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Clin Epidemiol. 2018 Jun 19;10:717-728. doi: 10.2147/CLEP.S166078. eCollection 2018.

Global time trends in the incidence of esophageal squamous cell carcinoma.

Author information

Upper Gastrointestinal Surgery, Department of Molecular Medicine and Surgery, Karolinska Institutet, Karolinska University Hospital, Stockholm, Sweden.
School of Cancer Sciences, King's College London, London, UK.


Background and aims:

Esophageal squamous cell carcinoma (ESCC) is the dominant histological type of esophageal cancer worldwide (90%). We aimed to provide an update of the global temporal trends in the incidence of ESCC.


Incidence data for ESCC were collected from 30 well-established cancer registries from 20 countries in Europe, Northern America, Australia, or Asia for 1970-2015. Time trends in annual age-standardized incidence rates of ESCC were assessed using joinpoint analysis and log-linear regression. Age-period-cohort analysis was used to estimate the influence of age, calendar-period, and birth-cohort on the observed time trends in incidence.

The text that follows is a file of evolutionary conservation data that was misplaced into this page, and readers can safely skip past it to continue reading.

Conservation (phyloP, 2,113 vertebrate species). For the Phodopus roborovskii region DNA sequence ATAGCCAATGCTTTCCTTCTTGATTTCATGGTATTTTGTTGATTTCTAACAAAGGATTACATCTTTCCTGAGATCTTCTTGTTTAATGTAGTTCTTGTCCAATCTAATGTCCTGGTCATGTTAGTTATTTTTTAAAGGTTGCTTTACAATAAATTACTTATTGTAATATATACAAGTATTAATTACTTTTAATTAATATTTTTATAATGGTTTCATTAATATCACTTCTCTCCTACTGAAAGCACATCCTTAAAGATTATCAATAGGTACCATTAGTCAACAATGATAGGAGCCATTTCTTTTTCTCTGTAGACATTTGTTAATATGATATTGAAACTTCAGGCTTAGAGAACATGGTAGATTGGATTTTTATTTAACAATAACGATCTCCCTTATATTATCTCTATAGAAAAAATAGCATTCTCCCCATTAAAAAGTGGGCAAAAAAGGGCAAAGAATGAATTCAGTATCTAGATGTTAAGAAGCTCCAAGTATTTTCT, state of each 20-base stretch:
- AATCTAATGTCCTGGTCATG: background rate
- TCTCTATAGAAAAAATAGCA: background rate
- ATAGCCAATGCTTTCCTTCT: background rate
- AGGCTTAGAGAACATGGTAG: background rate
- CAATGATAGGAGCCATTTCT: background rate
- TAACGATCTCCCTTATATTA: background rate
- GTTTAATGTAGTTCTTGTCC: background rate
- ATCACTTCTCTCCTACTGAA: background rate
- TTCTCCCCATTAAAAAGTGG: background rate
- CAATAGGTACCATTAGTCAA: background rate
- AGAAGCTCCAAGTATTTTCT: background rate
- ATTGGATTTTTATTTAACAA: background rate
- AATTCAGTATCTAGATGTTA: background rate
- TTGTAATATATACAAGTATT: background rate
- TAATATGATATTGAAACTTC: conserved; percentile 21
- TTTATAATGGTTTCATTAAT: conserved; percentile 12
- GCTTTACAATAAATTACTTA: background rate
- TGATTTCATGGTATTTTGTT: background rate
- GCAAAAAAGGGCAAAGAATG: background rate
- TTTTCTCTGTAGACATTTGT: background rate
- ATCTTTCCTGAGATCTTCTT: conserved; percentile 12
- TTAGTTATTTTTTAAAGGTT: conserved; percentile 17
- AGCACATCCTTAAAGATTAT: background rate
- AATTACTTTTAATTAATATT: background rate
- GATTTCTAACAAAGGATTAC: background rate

The age-standardized incidence rates of ESCC varied more than eightfold in men and sevenfold in women across populations. In 2012, the highest rate of ESCC in men was observed in Nagasaki, Japan (9.7/100,000 person-years) and in women in Scotland (2.7/100,000 person-years). In men, the incidence decreased globally during the study period, as well as during the last few years. In women, the incidence increased in Japan (three regions), the Netherlands, New Zealand, Norway, and Switzerland, whereas it stabilized or decreased in other populations. Among ethnic groups in the United States, black men and women had more pronounced decreases in incidence than other groups. Generally, birth-cohort effects were stronger determinants of incidence trends than calendar-period effects.


In men, the global ESCC incidence has decreased over time. In women, the incidence trends vary across populations, and the rates have increased in some countries. Changes in the prevalence of tobacco smoking and alcohol consumption may have contributed to these time trends.


epidemiology; esophageal cancer; esophageal neoplasm; occurrence; worldwide

Conflict of interest statement

Disclosure All authors report no conflicts of interest in this work.

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